The 1855 “Devil’s Footprints” mystery in Devon, England

Boban Docevski
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Something strange happened on the cold night of 8 February 1855 around the Exe Estuary in Devon, England. That winter was extremely cold. According to reports from the time, temperatures remained around freezing from January until March. The low temperatures didn’t allow snow to melt and every new snowfall just added a new layer over the terrain. These extreme weather conditions were the perfect set up for the strange events of that night.

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An illustration of the demon called Buer. He has the head of a lion and five goat legs surrounding his body to walk in every direction.

According to the few witness accounts from that time, after a heavy snowfall on the night of 8 February 1855, mysterious hoof marks appeared all over South and East Devon. The hoof marks were reported to be around four inches long, three inches across, between eight and sixteen inches apart and mostly in a single file. Reports about these footprints came from around 30 different locations in Devon. The combined footprints had a reported length of between 40 and 100 miles. It seemed like the “creature” that left the traces could overcome any obstacle. Footprints were found over houses, frozen rivers, haystacks, snow-covered roofs, high walls, and also inside drain pipes. Here is a part of one news report that describes the event:

“It appears on Thursday night last, there was a very heavy snowfall in the neighbourhood of Exeter and the South of Devon. On the following morning, the inhabitants of the above towns were surprised at discovering the footmarks of some strange and mysterious animal endowed with the power of ubiquity, as the footprints were to be seen in all kinds of unaccountable places – on the tops of houses and narrow walls, in gardens and court-yards, enclosed by high walls and pailings, as well as in open fields.”

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An illustration of the Devil’s Footprints

The footprints appeared over a huge area: from Exmouth, up to Topsham, and across the Exe Estuary to Dawlish and Teignmouth. Some reports also claimed prints appeared even further south to Totnes and Torquay and as far away as Weymouth (Dorset) and Lincolnshire.

First-hand evidence of this event is rare. The first written accounts of this phenomenon appeared in 1950 after a collection of documents belonging to Reverend H. T. Ellacombe, the vicar of Clyst St George in the 1850s, was discovered. These documents included his personal letters, some tracings of the footprints and a letter to The Illustrated London News marked “not for publication.” Here is a part of that letter:

“The marks which appeared on the snow (which lay very thinly on the ground at the time), and which were seen on Friday morning, to all appearances, were the perfect impression of a donkey’s hoof – the length 4 inches by 2 ¾ inches; but instead of progressing as that animal would have done (or indeed as any other would have done), feet right and left, it appeared that foot had followed foot, in a single line; the distance from each tread being eight inches, or rather more – the foot-marks in every parish being exactly the same size, and the steps the same length.”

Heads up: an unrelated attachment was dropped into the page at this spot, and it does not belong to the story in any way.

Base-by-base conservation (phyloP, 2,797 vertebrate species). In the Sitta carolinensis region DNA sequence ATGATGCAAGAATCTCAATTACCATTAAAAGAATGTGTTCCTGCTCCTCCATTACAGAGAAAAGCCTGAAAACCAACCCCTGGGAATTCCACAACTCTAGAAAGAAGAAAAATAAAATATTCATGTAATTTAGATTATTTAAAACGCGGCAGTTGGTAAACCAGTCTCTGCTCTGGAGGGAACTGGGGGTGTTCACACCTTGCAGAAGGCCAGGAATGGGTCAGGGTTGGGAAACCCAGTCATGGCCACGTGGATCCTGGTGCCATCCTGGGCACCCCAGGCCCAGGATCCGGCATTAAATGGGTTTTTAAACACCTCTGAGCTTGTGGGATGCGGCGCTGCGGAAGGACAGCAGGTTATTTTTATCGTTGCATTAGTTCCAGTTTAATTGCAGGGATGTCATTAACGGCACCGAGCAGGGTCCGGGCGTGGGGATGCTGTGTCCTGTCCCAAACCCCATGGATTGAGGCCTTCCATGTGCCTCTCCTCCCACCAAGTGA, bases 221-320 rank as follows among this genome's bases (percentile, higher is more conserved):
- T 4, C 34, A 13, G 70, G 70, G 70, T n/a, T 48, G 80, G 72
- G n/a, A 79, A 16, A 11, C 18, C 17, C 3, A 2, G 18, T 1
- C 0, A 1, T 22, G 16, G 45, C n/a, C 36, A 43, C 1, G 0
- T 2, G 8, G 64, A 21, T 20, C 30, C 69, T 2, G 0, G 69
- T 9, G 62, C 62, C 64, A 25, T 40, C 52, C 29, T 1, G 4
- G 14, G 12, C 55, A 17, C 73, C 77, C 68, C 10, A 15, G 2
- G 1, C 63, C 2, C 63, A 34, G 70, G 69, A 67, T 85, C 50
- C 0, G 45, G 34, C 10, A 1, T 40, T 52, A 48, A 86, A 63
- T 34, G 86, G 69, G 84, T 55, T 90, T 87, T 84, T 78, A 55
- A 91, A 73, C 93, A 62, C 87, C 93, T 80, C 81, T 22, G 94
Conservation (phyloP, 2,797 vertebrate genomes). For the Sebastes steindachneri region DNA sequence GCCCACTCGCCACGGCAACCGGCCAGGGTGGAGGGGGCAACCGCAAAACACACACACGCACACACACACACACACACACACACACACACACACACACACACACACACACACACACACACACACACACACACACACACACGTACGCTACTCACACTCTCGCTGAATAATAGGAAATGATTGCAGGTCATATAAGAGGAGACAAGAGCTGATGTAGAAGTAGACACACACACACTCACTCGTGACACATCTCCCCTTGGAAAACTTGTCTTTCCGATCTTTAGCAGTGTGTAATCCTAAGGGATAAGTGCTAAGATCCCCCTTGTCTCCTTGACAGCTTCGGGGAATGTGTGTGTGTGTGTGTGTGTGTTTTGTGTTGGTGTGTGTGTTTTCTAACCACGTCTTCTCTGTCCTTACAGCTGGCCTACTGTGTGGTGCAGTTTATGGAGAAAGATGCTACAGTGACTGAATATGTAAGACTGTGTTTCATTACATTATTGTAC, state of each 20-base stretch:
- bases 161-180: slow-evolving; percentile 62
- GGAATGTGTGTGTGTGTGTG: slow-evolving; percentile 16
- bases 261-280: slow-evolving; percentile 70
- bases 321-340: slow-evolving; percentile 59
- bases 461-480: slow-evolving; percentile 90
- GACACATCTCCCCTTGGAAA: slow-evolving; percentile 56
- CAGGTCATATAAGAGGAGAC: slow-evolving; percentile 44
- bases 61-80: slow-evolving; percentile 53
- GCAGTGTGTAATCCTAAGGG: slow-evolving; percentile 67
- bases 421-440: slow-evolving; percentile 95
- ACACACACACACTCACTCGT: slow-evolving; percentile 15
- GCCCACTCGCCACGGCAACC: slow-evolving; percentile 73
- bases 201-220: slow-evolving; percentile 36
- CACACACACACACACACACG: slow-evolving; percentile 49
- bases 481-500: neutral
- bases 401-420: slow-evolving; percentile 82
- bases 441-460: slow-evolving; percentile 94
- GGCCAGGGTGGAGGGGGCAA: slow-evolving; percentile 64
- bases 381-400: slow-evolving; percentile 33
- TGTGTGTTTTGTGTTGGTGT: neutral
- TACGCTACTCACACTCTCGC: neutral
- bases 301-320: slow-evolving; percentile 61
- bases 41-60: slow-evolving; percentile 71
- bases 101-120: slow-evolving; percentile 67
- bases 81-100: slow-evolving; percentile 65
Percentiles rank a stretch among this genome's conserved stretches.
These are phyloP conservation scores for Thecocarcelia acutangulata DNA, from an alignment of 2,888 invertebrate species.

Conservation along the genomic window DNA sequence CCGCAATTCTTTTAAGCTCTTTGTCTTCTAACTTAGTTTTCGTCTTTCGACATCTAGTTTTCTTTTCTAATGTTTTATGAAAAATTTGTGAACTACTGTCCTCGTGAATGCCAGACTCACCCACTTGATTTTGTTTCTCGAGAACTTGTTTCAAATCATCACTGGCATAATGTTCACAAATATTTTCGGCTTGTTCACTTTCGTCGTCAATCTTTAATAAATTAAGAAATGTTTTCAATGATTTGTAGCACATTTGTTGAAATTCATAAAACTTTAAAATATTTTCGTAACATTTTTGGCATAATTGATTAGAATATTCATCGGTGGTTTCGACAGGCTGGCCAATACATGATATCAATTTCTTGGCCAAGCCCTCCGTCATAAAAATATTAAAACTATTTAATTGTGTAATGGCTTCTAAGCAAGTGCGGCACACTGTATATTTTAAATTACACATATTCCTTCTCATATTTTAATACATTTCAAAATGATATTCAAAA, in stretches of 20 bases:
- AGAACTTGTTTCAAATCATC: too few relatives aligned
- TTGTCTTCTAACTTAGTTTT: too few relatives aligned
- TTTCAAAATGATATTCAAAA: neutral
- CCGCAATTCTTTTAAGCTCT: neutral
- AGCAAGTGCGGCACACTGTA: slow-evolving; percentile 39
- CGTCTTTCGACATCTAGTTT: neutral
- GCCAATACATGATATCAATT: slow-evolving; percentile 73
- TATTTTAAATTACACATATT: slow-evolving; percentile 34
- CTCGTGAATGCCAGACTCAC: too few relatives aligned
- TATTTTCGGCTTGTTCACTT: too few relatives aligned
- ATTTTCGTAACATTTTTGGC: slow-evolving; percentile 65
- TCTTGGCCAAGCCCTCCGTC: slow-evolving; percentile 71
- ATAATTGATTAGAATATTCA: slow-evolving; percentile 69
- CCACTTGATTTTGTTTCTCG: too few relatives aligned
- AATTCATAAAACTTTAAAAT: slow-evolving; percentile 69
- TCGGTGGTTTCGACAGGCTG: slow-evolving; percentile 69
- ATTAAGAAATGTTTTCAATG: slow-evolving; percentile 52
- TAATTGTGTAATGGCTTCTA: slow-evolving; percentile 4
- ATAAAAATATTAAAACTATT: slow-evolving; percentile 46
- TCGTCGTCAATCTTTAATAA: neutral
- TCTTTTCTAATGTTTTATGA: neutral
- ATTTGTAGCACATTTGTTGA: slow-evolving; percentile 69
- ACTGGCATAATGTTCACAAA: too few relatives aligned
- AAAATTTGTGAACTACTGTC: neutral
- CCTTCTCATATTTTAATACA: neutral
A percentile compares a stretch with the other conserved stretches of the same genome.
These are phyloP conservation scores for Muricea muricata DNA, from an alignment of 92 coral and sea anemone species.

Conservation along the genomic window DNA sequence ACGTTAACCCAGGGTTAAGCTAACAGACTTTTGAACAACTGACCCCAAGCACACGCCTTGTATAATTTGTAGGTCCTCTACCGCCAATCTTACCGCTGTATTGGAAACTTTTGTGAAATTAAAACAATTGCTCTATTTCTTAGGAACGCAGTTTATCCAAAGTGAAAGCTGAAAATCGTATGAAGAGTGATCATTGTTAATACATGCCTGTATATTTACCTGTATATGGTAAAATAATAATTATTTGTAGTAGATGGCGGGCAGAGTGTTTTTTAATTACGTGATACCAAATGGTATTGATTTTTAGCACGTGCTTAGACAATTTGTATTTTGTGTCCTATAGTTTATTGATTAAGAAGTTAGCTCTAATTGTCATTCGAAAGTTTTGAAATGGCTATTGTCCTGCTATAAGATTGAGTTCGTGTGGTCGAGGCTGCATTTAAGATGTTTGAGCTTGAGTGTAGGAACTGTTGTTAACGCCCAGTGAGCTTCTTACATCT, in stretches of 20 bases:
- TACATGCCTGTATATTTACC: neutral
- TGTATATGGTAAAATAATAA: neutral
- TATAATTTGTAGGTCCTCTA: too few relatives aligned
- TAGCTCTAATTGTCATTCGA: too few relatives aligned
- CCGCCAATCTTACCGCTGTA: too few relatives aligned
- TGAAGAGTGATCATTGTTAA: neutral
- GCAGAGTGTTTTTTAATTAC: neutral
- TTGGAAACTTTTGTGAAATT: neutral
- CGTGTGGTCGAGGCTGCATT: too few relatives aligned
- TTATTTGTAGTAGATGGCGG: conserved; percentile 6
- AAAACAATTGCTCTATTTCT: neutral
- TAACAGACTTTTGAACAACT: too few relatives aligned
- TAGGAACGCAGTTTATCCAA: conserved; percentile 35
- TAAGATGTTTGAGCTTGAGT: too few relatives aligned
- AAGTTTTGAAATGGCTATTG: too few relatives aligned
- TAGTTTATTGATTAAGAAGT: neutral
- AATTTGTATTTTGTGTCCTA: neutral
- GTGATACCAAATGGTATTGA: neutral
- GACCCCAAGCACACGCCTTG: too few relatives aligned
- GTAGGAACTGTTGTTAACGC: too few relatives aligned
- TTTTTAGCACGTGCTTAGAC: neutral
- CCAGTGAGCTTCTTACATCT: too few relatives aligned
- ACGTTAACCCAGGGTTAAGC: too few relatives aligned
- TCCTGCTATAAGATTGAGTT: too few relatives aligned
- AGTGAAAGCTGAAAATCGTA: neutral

The footprints were soon named “devil’s footprints” or “tracks of Satan,” because of their shape and resemblance to a cloven hoof. Some people started to really believe the devil himself made the footprints. People were scared for some time after the event and avoided venturing outside after midnight.

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Cloven hooves of roe deer

Since this mystery was first investigated, there has been a variety of different theories about the origin of the traces in the snow. One more recent study on this subject done by Mike Dash, a notable Welsh writer, historian, and researcher, claims that there was no single source of footprints. According to him some of those tracks were most likely hoaxes: most of them were probably made by quadrupeds such as donkeys and ponies, and there were also some traces made by wood mice. Still, at the end of his study, Dash admits that not all of the marks can be explained and allows for the mystery to continue.

Dash’s suggestion that at least some of the footprints were made by hopping rodents seems pretty solid. He noted that traces left by wood mice resemble that of an animal with cloves. This theory was also mentioned in The Illustrated London News in March 1855.

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A wood mouse. Photo credit

The British novelist Geoffrey Household had a different idea about the traces. He believed that “an experimental balloon” was mistakenly released on the Devonport Dockyard. According to Geoffrey, the balloon had made the traces in the snow by dragging two shackles attached on the end of its mooring ropes. Household claimed that this was a true event about which he heard from a man called Major Carter, whose grandfather had worked at Devonport at the time. According to Carter, this incident had been covered up because the balloon damaged a few greenhouses and windows before it finally went down somewhere close to Honiton.

Another theory from July 1855 suggests that the traces were made by groups of hungry badgers awake and searching for food that night. Badgers are quadrupeds that leave a large footprint.

One other theory that has been suggested many times is that the whole fuss about the footprints was a case of mass hysteria. It was probably caused by people seeing many different animal tracks and failing to distinguish them as separate.

Whatever the truth may be, this event was probably a really strange sight for those people 161 years ago and it still captivates our imagination today.